El Chapo 2020 Updates Are Proof That 'Narcos: Mexico' Season 2 Is Just The Beginning

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Narcos: Mexico may add some fictional characters and narrative flourishes, but the series tells a pretty accurate story about the real-life rise of the Mexican cartel leaders and America's ongoing and convoluted War on Drugs. One character who comes more into focus in Season 2 is Joaquín "El Chapo" Guzmán (played by Alejandro Edda), the leader of the Sinaloa cartel and one of the most infamous drug traffickers in the world. He's bribed his way out of Mexican prisons several times, but currently El Chapo is serving a life sentence, plus 30 years, at the United States Penitentiary Administrative Maximum, aka the high-security "Supermax" prison ADX, in Florence, Colorado.

El Chapo is one of the most notorious criminals of the last 100 years, both a brutal cartel leader and a clever businessman. Per the New York Times, he smuggled more than $12 billion worth of drugs into his country, thus fueling decades of bloody conflict. Though his criminal deeds were readily apparent to everyone, El Chapo was known for always evading capture or escaping from prison, thanks to his deep connections with law enforcement and government officials. And knowing how to dig a tunnel, as depicted in Season 2.

Per Reuters, El Chapo was first captured in 1993 and sentenced to 20 years in prison in Mexico for murder and drug trafficking, but he escaped the maximum security prison in 2001, and then again in 2015. He was finally extradited to the United States in 2017 to face U.S. charges. A Brooklyn jury convicted him of drug trafficking and engaging in multiple murder conspiracies as the leader of the Sinaloa cartel, and thus began his sentence at ADX — and unlike the prior jails he was in, ADX has never had an escape since it opened in 1994.

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Keegan Hamilton at Vice did a deeper dive into El Chapo's prison term, writing in a Feb. 11 article that El Chapo "spends his days alone inside a 75-square-foot cell" that only contains "a concrete slab with a flimsy mattress, a stainless steel toilet and sink" and a "narrow slit of a window" with no view to the outside Rocky Mountains. Hamilton describes the prison as full of steel doors, concrete walls, maze-like corridors, tons of surveillance camera, and layers of electrified fence — essentially, it's unescapable.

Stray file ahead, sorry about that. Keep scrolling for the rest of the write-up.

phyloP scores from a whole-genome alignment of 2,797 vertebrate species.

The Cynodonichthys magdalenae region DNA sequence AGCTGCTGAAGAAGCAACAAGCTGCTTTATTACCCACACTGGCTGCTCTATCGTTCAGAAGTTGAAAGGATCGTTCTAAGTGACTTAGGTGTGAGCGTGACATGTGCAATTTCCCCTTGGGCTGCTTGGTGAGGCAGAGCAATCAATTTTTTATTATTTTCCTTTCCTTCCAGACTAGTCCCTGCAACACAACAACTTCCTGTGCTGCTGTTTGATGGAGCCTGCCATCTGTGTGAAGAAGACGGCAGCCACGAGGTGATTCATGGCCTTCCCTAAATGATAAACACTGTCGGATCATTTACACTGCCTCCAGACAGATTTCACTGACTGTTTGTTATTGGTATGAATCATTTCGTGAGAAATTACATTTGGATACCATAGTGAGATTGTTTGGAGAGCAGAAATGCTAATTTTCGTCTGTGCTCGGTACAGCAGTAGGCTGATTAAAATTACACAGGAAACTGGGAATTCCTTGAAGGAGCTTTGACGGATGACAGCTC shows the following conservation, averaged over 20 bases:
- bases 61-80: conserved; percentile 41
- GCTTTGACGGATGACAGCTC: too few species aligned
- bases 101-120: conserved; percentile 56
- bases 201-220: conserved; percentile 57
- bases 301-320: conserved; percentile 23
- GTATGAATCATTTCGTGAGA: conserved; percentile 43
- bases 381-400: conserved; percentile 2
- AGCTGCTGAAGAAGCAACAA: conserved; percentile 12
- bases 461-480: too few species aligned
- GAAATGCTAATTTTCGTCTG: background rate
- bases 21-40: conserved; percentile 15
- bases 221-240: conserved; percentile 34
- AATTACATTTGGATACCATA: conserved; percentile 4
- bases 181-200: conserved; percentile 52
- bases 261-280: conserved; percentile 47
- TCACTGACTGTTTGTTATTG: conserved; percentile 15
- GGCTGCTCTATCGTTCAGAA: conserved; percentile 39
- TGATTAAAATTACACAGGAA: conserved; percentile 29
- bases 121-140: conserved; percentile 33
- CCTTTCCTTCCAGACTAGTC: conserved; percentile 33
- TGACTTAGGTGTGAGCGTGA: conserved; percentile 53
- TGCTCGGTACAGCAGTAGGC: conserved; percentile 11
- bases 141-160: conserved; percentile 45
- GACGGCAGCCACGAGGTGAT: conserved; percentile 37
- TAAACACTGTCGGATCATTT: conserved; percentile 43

El Chapo is expected to live the rest of his life behind bars, but as Hamilton details, the War on Drugs continues to rage on even with one of its major kingpins behind bars. Several high ranking officials have been accused of accepting bribes from El Chapo: Mexico's top law enforcement official Genaro García Luna, former presidents Enrique Peña Nieto and Felipe Calderón, and current president Andrés Manuel López Obrador. Furthermore, the arrest of El Chapo and other leaders has splintered the cartels into warring factions, causing an estimated death toll of over 34,000 people in 2019. And while El Chapo is out of commission, it appears that his sons Ovidio, Iván, Alfredo, and Joaquín — collectively known as Los Chapitos — simply picked up where their father left off.

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DEA agent Ray Donovan told Hamilton that Chapo’s conviction “sent a message to every other cartel leader” that they could also face justice in the U.S., but “it’s hard to say the Sinaloa cartel is weaker — it’s hard to put metrics to what that really means.”

The fact that El Chapo's actions ripple into today means that Narcos: Mexico is unlikely to run out of material any time soon. Both El Chapo's actor Alejandro Edda and Narcos showrunner Eric Newman actually attended El Chapo's trial last year; per the New York Times, Newman was excited about the opportunity to hear first hand accounts of El Chapo's exploits, and pieces from the trial could filter their way into future scripts.

“At this point of our story, [El Chapo's] a bit player,” Newman told the NYT. “But he will continue to rise within the cartel.”

Newman even hinted at a possible El Chapo-themed spin-off. “Every season of ‘Narcos’ is a spinoff, in a way,” Newman explained. “We’re in a constant state of spinoff, because that’s what the drug business does."